IRSST - Institut de recherche Robert-Sauvé en santé et en sécurité du travail

Minimum Rest Time and Maximum Workload: Physical Aspects That Must Be Investigated to Enhance the IRSST’s Apps for Heat Stress in the Workplace


Between 1950 and 1959, Montreal experienced around 9 days a year with temperatures of 30°C and over. This number rose to 22 in 2020 and could reach 42 by 2050. According to data from the Commission des normes, de l’équité, de la santé et de la sécurité du travail (CNESST), total costs for injuries due to hot environments amounted to close to a billion dollars between 2012 and 2016. Every 1°C increase in the maximum daily temperature is associated with an increase in the risk of heat-related health problems, particularly heat stroke.

To minimize health problems related to heat in the workplace, the IRSST provides two web-based apps that calculate the alternating work/rest regimen based on the values users enter concerning environmental conditions (WBGT, Wet Bulb Globe Temperature), workload and the type of clothing worn by the worker.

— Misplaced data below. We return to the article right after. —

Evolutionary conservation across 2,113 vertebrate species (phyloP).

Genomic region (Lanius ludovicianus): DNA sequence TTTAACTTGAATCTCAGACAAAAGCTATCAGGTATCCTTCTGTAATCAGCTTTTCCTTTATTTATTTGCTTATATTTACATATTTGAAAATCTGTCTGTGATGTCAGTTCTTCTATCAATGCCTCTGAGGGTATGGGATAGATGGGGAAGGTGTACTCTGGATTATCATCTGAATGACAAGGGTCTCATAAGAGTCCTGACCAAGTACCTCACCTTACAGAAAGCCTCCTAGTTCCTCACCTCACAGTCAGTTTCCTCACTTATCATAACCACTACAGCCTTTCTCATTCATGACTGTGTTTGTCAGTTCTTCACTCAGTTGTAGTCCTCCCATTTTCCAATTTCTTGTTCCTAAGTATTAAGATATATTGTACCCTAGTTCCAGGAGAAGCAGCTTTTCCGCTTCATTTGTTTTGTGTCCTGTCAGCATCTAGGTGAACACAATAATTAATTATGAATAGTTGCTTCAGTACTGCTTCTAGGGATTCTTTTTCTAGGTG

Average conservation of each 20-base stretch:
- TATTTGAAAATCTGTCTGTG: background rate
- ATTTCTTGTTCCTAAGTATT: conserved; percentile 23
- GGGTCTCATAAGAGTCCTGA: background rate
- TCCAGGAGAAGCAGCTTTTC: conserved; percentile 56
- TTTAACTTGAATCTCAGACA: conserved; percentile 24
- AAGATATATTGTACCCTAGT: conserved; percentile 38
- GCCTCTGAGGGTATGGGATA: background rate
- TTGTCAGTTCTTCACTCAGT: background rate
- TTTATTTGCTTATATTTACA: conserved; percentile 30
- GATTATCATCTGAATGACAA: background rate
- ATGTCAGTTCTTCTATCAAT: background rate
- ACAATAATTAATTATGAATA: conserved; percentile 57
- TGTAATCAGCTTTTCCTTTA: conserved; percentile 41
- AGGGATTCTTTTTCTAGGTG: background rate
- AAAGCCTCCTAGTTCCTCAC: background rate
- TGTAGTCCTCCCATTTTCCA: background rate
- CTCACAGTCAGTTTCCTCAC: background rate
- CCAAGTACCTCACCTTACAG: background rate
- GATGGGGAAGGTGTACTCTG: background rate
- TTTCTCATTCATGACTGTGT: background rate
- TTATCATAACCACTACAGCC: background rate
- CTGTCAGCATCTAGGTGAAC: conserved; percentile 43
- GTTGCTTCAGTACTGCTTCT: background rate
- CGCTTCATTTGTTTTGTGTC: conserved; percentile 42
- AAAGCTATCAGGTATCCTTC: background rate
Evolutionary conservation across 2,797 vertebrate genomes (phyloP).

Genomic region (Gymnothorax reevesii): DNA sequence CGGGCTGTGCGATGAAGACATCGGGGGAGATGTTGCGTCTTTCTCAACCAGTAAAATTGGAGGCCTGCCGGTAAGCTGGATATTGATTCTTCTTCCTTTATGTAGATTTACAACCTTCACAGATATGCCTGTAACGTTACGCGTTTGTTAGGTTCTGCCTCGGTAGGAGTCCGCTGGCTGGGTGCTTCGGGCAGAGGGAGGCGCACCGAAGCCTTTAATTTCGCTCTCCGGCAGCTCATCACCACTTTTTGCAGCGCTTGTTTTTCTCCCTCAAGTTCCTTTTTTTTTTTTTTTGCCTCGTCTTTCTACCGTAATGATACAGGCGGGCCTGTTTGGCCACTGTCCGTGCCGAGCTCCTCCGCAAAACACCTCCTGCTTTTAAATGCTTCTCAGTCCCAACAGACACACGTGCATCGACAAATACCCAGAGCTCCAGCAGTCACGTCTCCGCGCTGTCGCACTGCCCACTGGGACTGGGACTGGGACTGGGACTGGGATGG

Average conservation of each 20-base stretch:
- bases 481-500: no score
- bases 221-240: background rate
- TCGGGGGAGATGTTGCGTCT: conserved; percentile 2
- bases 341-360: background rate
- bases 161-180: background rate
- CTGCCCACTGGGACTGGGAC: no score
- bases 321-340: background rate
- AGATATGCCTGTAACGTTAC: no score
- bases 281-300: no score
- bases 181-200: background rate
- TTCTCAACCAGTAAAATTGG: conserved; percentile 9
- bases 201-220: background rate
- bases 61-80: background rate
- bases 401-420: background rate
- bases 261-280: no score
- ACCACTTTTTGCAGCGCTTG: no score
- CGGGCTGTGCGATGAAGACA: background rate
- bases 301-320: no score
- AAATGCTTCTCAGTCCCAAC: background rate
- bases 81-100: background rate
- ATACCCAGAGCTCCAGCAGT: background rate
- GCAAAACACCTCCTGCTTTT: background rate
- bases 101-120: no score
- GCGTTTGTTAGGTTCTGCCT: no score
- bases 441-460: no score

This project is intended to improve these apps. The research team will determine the minimum rest time for a moderate workload executed in a hot environment. It will determine the optimal alternating regimen for a very high load in a hot environment and explore the effect of work/rest alternation on cognitive and physical fatigue when work is done in a hot environment. Another project objective is to characterize the effects of a hot day on construction workers’ psychophysiological responses.

Additional Information

Type: Project
Number: 2022-0011
Status: Ongoing
  • Daniel Gagnon (Institut de cardiologie de Montréal)
  • Philippe Gendron (Université du Québec à Trois-Rivières)
  • Capucine Ouellet (IRSST)
  • Alireza Saidi (IRSST)
  • Fabien Dal Maso (Université de Montréal)
  • Benjamin Pageaux (Université de Montréal)
  • Mickael Begon (Université de Montréal)
  • Ollie Jay (The University of Sydney)